The only thing approaching an accounting of the money doled out in this year’s Secret Santa story totals- around $2,700.
That’s chump change compared to the kinda dough unsung locals give to charitiy. Good deeds of far greater magnitude go unreported and un-sensationalized in all but the most extreme, seven-figure instances.
Years ago I prevailed on Star publisher Mark Zieman on journalistic grounds to allow me to report about Stewart.
Fat chance. I argued the only one keeping Stewart’s identity secret was the paper, but no way Zieman was about to kill the golden news goose.
Had Stewart’s name been released it would have been anticlimactic.
Few would have cared. What made Secret Santa special was that he might be somebody famous – recognizable anyway. Someone like Chiefs owner Lamar Hunt. Emanuel Cleaver or Donald Hall. That he was Joe Nobody would have drained the mystery and romance from the tale.
Adios front page stories!
Oddly, about the only major media in town that didn’t know Secret Santa’s identity was the Pitch.
I was tight with Pitch editor Tony Ortega prior to his leaving KC a few years back (and eventually becoming editor of New York’s Village Voice). Ortega had been working me to learn Secret Santa’s identity. He thought it might be flamboyant local millionaire Del Dunmire.
Ortega was wrong.
Later, after being turned down by Zieman on me doing the story, I more-or-less let Ortega in on who it was. Ortega called Zieman and the jig was up. However the fact that Stewart had contracted cancer allowed the Star to milk the story even more.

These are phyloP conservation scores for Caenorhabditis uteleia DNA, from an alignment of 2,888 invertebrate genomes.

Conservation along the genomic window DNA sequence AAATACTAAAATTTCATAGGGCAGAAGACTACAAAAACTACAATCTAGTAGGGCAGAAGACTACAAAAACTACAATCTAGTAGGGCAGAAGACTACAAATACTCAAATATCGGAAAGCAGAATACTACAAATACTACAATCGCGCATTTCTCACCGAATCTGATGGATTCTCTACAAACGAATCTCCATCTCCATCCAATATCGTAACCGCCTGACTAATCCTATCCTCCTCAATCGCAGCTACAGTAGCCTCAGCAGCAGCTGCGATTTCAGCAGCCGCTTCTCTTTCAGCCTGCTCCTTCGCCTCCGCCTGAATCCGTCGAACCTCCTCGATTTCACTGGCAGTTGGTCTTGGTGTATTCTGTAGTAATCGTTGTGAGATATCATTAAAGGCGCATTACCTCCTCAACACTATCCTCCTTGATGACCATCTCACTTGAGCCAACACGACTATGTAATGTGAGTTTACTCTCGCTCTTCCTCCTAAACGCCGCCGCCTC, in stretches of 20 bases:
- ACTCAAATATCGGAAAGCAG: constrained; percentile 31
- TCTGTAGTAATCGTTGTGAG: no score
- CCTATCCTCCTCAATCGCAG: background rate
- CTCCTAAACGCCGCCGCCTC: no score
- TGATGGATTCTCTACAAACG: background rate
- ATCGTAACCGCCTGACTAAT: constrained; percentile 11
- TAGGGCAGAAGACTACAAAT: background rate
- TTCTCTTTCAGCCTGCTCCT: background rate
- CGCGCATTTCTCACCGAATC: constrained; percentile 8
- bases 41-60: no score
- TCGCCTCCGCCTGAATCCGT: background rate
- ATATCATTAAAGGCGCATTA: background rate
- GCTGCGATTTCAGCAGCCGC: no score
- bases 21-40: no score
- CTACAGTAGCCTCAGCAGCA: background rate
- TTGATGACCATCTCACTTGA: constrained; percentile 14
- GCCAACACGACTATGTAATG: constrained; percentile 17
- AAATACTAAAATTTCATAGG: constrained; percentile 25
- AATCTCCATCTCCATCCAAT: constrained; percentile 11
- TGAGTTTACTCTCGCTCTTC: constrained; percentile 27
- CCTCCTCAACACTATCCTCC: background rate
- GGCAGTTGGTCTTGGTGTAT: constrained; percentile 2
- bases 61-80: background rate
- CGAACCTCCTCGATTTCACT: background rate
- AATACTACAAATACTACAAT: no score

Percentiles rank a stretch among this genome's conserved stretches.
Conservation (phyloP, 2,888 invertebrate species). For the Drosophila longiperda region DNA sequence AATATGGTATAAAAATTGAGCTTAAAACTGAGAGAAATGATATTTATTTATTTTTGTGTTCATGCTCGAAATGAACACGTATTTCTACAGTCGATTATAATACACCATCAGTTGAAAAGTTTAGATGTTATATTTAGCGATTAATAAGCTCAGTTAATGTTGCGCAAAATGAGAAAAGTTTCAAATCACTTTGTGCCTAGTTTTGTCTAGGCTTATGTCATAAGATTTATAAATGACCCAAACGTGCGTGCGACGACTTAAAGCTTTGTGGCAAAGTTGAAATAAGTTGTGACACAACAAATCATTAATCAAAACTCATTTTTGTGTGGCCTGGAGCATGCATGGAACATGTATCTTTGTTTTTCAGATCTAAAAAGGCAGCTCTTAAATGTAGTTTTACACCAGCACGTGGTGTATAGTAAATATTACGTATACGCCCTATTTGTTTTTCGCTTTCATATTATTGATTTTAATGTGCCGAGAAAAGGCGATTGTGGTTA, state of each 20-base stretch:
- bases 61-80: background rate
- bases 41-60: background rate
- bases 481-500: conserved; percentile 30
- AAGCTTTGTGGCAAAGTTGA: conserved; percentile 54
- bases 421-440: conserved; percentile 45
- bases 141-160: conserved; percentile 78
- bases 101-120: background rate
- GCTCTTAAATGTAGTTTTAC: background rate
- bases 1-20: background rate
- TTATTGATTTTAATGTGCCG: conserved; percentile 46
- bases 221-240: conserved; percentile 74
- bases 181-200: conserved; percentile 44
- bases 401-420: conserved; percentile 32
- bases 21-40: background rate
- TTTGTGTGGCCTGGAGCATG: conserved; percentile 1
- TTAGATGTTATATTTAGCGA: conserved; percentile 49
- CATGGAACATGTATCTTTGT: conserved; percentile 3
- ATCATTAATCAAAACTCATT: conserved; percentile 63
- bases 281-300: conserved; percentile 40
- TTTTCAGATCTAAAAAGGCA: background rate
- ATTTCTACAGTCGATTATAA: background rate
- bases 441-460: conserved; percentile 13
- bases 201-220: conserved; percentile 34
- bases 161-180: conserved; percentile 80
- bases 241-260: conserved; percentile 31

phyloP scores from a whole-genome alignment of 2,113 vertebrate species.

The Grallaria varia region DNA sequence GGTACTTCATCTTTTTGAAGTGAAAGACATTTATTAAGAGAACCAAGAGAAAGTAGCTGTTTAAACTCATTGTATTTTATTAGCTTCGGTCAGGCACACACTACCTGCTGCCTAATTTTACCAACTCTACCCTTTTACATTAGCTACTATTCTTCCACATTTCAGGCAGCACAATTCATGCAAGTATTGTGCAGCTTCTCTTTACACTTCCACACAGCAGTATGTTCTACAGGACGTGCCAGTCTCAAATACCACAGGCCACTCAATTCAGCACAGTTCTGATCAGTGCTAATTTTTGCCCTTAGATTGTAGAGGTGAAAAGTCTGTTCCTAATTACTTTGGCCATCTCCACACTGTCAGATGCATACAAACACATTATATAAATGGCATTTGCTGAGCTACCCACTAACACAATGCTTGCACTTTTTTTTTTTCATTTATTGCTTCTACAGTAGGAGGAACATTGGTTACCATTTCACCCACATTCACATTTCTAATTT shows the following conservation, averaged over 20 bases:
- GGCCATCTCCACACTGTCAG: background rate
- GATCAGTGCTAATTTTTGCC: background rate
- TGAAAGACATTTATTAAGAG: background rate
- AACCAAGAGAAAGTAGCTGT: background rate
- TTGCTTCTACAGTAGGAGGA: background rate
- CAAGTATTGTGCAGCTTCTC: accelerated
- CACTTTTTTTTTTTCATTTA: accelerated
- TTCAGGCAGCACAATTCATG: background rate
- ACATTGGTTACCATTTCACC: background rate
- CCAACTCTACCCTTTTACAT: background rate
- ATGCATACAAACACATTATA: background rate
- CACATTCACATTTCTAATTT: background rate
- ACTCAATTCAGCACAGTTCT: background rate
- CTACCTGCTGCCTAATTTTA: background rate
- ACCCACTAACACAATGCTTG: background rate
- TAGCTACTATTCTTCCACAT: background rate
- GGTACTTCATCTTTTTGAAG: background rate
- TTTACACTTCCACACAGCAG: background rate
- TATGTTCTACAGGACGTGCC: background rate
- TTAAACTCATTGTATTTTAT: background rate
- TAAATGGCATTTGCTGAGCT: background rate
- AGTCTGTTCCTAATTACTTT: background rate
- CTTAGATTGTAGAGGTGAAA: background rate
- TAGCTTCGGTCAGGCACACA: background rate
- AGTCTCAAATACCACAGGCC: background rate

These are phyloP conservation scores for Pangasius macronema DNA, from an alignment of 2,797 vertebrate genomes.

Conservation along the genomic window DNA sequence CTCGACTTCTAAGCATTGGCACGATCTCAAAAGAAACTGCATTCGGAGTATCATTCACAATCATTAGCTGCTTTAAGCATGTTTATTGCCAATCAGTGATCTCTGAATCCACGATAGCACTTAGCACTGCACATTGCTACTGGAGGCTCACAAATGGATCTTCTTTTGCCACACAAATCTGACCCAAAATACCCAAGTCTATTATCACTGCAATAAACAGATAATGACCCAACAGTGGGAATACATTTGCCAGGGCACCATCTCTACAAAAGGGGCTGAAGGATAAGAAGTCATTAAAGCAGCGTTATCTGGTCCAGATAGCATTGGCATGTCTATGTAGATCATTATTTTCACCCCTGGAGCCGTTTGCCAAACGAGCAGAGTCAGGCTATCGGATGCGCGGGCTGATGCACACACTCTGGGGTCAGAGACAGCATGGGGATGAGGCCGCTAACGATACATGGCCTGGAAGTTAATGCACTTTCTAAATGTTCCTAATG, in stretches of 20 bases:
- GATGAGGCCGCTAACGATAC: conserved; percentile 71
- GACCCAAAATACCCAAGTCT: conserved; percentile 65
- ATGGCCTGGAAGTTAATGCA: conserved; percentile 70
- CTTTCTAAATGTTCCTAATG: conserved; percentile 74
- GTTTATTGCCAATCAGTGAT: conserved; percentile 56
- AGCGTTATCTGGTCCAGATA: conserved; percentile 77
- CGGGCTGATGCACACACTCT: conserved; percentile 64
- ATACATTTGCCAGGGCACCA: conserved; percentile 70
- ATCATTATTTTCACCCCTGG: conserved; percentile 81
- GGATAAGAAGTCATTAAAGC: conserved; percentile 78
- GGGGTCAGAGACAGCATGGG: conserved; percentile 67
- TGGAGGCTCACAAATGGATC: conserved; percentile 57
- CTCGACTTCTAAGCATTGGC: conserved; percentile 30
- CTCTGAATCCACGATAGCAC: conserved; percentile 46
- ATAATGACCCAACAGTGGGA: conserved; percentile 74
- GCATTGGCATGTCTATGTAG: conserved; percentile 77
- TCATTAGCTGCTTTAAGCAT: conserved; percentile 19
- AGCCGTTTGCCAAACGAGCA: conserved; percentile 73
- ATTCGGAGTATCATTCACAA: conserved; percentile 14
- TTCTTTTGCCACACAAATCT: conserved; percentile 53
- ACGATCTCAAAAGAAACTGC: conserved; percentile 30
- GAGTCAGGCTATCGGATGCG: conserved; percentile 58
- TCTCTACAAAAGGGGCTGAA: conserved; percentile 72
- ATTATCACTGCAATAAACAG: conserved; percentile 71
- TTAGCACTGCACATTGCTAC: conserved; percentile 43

So what kind of guy was Stewart?
Based on my dealings, a bully, a boozer and a braggart.
Most of my encounters with him went down at former KCMO-AM radio host Mike Murphy’s Salvation Army fundriasers. He was friendly, a bit guarded, a life-of-the-party sort of guy. When I saw him he was usually cocktailing and rubbing elbows with bar buddies and local celebs like George Brett.
My only run in with Stewart went down five years prior to his death in 2002.
That’s when local photographer Debbie Sauer told me about a song Stewart wrote called "Remember 9-11-01." Stewart was backing a local country crooner wannabe named Doug Davis who Stewart was hoped could use his song to become the next Garth Brooks.
(Singer Doug Davis)
(Davis Web site says he now resides in Nashville with his last listed live show having taken place in September of 2006.)